SANTA CRUZ -- The city's Water Commission heard updated supply-and-demand projections Monday that officials say still demonstrate a strong need for a proposed desalination plant.
The city's Integrated Water Plan, passed in 2005 to pursue a new water supply, conserve and cut use by 15 percent during dry years is outdated, water officials said. It predicted an annual demand of 5.3 billion gallons, but didn't take into account conservation measures and economic factors that have significantly reduced demand and environmental measures that threaten supply.
The Water Department now forecasts demand at 3.5 billion gallons in the next couple of years and 3.8 billion gallons by 2030 for a system capable of producing 4.3 billion gallons in normal years. The city expects use this year to end at 3.3 billion gallons.
But supply will be cut sharply in future years to meet demands by fisheries regulators, who want the city to reduce its diversions on the San Lorenzo River and North Coast streams to improve habitat for endangered and threatened species.
"The margin of error in estimating conservation savings is de minimus compared to the amount of water we are losing to the environment," Deputy Water Director Linette Almond said.
If regulators accept the city's plan to provide 80 percent of natural flow in wet and normal years and less than that in dry and critically dry years, the city can keep curtailment to 15 percent with a desalination facility producing up to 2.5 million gallons per day and nearly doubling the capacity by 2030.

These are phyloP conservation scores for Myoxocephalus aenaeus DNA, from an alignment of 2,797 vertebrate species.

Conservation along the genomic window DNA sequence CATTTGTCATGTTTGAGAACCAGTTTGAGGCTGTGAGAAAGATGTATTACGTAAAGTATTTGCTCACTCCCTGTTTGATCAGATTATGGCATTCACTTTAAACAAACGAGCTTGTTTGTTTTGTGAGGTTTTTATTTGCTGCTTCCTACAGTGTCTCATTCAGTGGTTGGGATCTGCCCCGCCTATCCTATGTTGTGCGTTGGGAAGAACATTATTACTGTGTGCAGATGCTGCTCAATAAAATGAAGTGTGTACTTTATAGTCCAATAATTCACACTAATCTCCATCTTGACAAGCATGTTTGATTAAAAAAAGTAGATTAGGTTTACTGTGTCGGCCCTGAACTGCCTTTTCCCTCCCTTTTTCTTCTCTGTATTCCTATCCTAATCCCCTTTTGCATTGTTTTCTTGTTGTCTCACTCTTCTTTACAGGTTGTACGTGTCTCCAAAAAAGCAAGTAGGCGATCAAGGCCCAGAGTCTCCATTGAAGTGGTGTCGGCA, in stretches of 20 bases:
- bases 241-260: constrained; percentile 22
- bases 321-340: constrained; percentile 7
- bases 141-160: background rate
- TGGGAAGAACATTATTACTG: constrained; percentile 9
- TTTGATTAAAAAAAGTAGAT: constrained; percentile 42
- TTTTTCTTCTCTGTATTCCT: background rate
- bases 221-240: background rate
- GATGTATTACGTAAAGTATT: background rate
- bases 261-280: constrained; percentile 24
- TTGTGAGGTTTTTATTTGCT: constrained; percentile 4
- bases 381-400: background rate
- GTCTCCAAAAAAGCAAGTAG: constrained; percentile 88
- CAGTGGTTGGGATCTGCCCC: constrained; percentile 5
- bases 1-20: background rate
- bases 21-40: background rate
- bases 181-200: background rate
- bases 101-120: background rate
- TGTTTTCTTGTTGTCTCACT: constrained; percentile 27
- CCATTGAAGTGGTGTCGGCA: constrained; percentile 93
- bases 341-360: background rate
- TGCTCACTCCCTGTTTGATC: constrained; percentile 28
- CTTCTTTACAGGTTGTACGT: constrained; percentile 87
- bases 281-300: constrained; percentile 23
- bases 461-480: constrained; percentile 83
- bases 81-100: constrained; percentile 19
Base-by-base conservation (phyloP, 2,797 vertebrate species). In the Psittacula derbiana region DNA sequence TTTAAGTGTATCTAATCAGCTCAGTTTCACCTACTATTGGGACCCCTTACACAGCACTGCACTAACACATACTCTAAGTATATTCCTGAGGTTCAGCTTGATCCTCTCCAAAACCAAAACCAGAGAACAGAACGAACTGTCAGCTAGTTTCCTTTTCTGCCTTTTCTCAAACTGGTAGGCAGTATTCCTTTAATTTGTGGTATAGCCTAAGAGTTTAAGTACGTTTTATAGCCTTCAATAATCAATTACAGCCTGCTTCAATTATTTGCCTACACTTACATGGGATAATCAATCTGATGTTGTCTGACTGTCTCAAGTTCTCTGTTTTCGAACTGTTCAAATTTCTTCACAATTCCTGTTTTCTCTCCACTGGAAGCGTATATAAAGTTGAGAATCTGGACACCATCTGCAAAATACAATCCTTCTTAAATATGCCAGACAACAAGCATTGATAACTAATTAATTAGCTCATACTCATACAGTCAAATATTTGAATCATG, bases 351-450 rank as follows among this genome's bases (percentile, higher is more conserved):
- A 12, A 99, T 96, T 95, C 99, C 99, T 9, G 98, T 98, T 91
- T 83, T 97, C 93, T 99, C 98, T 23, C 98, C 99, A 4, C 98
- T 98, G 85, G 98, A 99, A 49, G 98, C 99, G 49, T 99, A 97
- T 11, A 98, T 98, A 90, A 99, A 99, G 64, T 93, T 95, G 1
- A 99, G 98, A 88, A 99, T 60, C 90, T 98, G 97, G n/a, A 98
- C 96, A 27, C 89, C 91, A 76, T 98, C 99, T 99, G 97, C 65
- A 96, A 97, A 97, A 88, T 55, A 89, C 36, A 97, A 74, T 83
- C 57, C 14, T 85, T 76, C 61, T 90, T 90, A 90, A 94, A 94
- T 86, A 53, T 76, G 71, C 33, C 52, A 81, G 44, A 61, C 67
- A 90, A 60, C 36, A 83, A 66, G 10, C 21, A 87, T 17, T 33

But if regulators insist on the 80 percent flow standard in every year, the city can't meet future demand even if the desalination facility produced up to 4.5 million gallons per day, officials said. The department said the city would have to consider an even larger plant, pursue a different water supply project or increase curtailment in dry years.
The environmental analysis for the desalination proposal is expected in March.
On Monday, the commission recommended the City Council approve a contract with Maddaus Water Management, a Contra Costa County firm, for a yearlong Water Conservation Master Plan. The nearly $200,000 contract will update the city's overall conservation plan that ended in 2010.
"We are going to cast a very wide net, as wide a net as possible," conservation manager Toby Goddard said. "There is going to be an elimination process, but we start off with the broadest possible menu so we don't leave off any innovative measures."
The plan will be integrated with a separate baseline study expected in early 2013 that will identify how much conservation may still be possible using energy-efficient retrofits and other existing programs.
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